I was 16 years old when my son was born. And I remember, clear as day, sitting in that hospital room and holding him for the first time. The smile would not leave my lips, and my eyes could not be bothered to remain dry.
A couple of days later, I drove him and his mother to her parents’ house 20 minutes away from the hospital, and I dare say it was probably the slowest and most careful I have ever driven in my life.
I got a job that summer, before my junior year of high school, washing dishes at a steakhouse-type restaurant. In August, I would wake up, drive the 10 minutes to work down M-22, clock out just in time to head back into town and participate in two-a-day football practice, and then end the day spending time with my newborn son at his maternal grandparents’ house.
As a guy who was generally awkward around little kids, it took me a good deal of time to become used to being a parent. Especially in high school, I found this hard.
I grew up in Northern Michigan, where, in a network of small towns and small high schools, everyone knew everything about everybody else.
I’d walk into a neighboring school’s gymnasium to cheer on our varsity basketball team, my son secured in my arms, and I would get the distinct sense that all of the opposing school’s kids were looking at me, judging me.
When I found out my girlfriend was pregnant, it was impossible to keep some negative thoughts out of my head: Now I’m going to be one of those kids who threw everything away for one night of unprotected fun, I thought. Now I’m going to be perceived as a lesser person, someone for whom the potential of success has been substantially lowered.
I had done most everything right up to that point. I had great friends, did well in school, volunteered my time at almost every opportunity. And all of a sudden, I felt as if the mortal error had been committed and everything that preceded it was for naught.
But it was not the end of the world. Not even close. My friends, while shocked at the news, could not have been more supportive. They jumped at the opportunity to be honorary “uncles” for my little guy. They let me know I was still a good person, and they wouldn’t look down upon me for becoming a dad at such a young age.
My parents and my son’s maternal grandparents offered as much help as they could, which was and continues to be a service to me that I will never be able to thank them enough for. Because of them, the question of continuing my education or not was one that needn’t be asked.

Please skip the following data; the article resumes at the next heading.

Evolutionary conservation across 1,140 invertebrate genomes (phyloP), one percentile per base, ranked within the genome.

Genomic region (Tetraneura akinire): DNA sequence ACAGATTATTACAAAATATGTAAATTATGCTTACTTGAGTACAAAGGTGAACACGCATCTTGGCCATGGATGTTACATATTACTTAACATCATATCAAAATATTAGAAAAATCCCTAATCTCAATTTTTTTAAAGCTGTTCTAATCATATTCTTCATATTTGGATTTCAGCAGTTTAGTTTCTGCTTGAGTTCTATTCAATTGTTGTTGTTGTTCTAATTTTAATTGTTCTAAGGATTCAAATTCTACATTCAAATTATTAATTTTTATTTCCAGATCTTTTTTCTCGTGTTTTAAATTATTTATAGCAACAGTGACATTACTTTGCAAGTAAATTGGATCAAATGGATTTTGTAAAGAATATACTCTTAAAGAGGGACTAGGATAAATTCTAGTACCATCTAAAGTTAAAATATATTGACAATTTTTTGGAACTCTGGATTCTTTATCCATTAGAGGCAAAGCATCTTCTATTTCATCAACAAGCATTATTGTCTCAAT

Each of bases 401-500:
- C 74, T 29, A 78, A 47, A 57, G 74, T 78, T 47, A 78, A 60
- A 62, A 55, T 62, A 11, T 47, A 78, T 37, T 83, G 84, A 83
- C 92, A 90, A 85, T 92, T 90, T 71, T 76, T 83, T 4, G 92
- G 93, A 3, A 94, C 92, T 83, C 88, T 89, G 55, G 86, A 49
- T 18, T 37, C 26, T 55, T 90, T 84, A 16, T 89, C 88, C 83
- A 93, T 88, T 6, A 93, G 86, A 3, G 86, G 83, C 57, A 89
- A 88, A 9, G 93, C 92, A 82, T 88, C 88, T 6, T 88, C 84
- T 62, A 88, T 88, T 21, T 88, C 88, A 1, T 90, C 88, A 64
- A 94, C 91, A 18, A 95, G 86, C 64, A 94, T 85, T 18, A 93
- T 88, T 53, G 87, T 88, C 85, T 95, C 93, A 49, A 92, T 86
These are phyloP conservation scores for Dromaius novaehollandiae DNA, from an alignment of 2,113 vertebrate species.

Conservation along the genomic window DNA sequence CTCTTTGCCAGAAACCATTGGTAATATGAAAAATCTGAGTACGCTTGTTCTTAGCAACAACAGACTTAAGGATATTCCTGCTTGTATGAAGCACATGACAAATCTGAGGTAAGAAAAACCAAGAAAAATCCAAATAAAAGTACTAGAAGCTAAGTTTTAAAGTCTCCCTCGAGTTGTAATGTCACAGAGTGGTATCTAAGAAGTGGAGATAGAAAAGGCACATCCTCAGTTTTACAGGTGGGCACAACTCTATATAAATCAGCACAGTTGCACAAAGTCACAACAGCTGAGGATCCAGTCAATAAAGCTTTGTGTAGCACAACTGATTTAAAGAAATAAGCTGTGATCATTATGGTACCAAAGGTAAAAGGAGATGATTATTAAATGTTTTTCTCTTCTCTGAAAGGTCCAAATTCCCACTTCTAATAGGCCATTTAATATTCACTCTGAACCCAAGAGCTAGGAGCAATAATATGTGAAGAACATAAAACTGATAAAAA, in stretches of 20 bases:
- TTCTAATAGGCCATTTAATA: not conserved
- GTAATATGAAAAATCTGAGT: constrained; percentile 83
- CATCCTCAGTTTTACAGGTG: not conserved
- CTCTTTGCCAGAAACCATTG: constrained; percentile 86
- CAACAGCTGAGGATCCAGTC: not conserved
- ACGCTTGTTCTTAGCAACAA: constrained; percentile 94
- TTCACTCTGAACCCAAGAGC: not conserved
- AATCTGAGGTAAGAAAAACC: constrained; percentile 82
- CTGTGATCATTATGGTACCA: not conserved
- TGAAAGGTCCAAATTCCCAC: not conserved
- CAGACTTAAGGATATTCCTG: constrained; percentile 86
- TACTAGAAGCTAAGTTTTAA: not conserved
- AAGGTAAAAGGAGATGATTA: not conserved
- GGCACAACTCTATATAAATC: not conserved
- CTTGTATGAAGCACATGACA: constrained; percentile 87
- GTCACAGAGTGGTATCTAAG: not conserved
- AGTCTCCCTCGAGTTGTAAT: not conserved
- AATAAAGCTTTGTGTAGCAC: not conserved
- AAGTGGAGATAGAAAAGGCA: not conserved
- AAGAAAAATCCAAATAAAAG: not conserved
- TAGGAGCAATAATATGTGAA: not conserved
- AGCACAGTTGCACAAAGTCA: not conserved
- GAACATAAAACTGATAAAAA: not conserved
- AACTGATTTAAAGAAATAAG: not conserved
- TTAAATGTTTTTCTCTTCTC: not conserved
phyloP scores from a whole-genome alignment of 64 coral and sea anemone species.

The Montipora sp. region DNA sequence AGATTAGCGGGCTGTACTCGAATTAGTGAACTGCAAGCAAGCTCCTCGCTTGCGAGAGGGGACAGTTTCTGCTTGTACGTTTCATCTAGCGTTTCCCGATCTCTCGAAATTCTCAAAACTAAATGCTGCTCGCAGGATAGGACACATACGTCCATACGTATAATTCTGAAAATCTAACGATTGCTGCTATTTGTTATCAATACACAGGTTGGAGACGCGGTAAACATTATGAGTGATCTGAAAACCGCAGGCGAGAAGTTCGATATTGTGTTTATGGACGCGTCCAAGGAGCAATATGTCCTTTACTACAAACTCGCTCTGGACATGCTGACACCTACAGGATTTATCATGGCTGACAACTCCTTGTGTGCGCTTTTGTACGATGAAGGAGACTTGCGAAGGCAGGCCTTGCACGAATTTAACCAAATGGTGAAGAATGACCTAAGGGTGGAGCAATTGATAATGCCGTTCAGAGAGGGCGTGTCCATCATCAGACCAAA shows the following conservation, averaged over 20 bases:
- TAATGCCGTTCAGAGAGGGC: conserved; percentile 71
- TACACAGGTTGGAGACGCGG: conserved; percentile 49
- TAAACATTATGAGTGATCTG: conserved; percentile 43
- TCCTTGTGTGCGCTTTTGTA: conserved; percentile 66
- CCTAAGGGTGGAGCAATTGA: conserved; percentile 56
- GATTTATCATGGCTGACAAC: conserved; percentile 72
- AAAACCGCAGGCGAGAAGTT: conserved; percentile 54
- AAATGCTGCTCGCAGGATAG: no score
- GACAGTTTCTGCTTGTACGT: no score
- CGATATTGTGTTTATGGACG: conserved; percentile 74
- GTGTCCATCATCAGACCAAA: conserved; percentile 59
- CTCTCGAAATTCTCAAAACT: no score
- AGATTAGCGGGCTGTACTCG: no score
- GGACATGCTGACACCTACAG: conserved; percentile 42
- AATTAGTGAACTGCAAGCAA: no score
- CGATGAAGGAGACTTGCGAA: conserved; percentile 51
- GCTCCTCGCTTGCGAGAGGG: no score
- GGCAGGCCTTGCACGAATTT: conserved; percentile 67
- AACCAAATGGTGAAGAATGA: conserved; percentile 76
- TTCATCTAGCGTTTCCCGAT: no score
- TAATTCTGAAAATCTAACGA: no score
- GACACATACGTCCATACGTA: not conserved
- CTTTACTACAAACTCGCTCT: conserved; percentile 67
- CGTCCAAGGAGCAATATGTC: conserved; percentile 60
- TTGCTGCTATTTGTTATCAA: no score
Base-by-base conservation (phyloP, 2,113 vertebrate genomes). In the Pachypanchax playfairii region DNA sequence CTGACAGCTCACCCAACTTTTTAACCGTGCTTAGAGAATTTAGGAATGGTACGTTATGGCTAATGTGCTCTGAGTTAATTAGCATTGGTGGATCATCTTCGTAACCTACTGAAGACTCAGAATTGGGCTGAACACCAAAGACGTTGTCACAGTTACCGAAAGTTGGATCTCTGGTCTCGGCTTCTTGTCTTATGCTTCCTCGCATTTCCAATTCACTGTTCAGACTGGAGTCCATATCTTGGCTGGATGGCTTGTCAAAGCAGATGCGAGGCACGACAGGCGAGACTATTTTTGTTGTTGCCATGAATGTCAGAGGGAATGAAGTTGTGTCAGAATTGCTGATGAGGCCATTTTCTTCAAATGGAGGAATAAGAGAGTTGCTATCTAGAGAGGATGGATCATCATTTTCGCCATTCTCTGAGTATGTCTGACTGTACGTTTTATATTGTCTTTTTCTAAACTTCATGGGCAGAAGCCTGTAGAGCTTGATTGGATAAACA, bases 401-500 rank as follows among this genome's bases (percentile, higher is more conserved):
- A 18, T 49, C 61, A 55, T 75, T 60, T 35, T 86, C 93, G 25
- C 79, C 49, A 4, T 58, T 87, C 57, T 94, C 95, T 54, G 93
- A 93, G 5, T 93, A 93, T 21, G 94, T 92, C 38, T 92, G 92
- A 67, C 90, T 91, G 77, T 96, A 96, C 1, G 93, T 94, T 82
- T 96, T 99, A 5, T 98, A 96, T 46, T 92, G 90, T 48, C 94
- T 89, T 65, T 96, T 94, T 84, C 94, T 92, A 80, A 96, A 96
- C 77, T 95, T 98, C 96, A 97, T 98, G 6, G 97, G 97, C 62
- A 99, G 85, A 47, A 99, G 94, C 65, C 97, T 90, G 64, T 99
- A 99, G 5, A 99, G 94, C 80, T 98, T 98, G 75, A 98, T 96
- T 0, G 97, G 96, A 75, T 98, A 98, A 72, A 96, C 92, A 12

Coming to the University of Michigan, though, presented me with new challenges as a young parent. When I said goodbye to my then-two-year-old son before leaving for college, I do not think I fully grasped what it would be like, what it would mean, to be four hours away from him for a greater part of the coming academic year.
But I understood the depth of that distance soon after arriving in Ann Arbor. After maybe five days on campus, I missed a call from my son on a Saturday. He left a voicemail.
“Hi, Daddy. I miss you. Come back. Bye.”
So then I sat there and wondered: Was going to school this far from home really a good idea? Was my dream college something that should have just stayed a dream?
I rationalized and justified and defended my decision to myself. I said, you’re going to a great school, which will lead to a great career, which will allow you to provide for your son in the future.
But I still sit here and wonder, as a senior in my final semester at Michigan, whether I made the right choice in coming here and staying for four years. And I think back to freshman year, when I felt like I had a big secret to keep from everyone all over again.
Telling my friends at college that I was a dad was never an easy thing for me, and to some extent, it still isn’t. Approaching the subject with new people is like entering the gymnasium in that other high school, fearing how they will react, what they’ll think of me.
My sophomore year I took a developmental psychology course, and on the first day, just out of curiosity as it related to the course material, the professor asked the 200-person class if anyone had children already. I didn’t raise my hand.
The subject of having kids has come up during my time here on a number of occasions, and it is always in the context of looking toward the future. For me, that future began six years ago, when I first learned I was going to be a dad.
All the anxiety and stress and guilt I’ve experienced over my own insecurity is something I am disappointed in myself with. After all, everyone I have met, generally, has not reacted in a negative way to my having a son.
And, more significantly, all of the joy and pleasure and happiness that my son has brought me over the past five and a half years overshadows those negative feelings by far. He is smart as can be, funny in a way that oftentimes only kids can get away with — by being brutally honest — and his hugs are the ones I most look forward to.
Looking back on that first day in the hospital, holding him for the first time, tears threatening to wash down my face, I could never have imagined how much of a blessing in disguise that little guy was going to be.
And if I told you I didn’t cry while writing this, I’d be lying.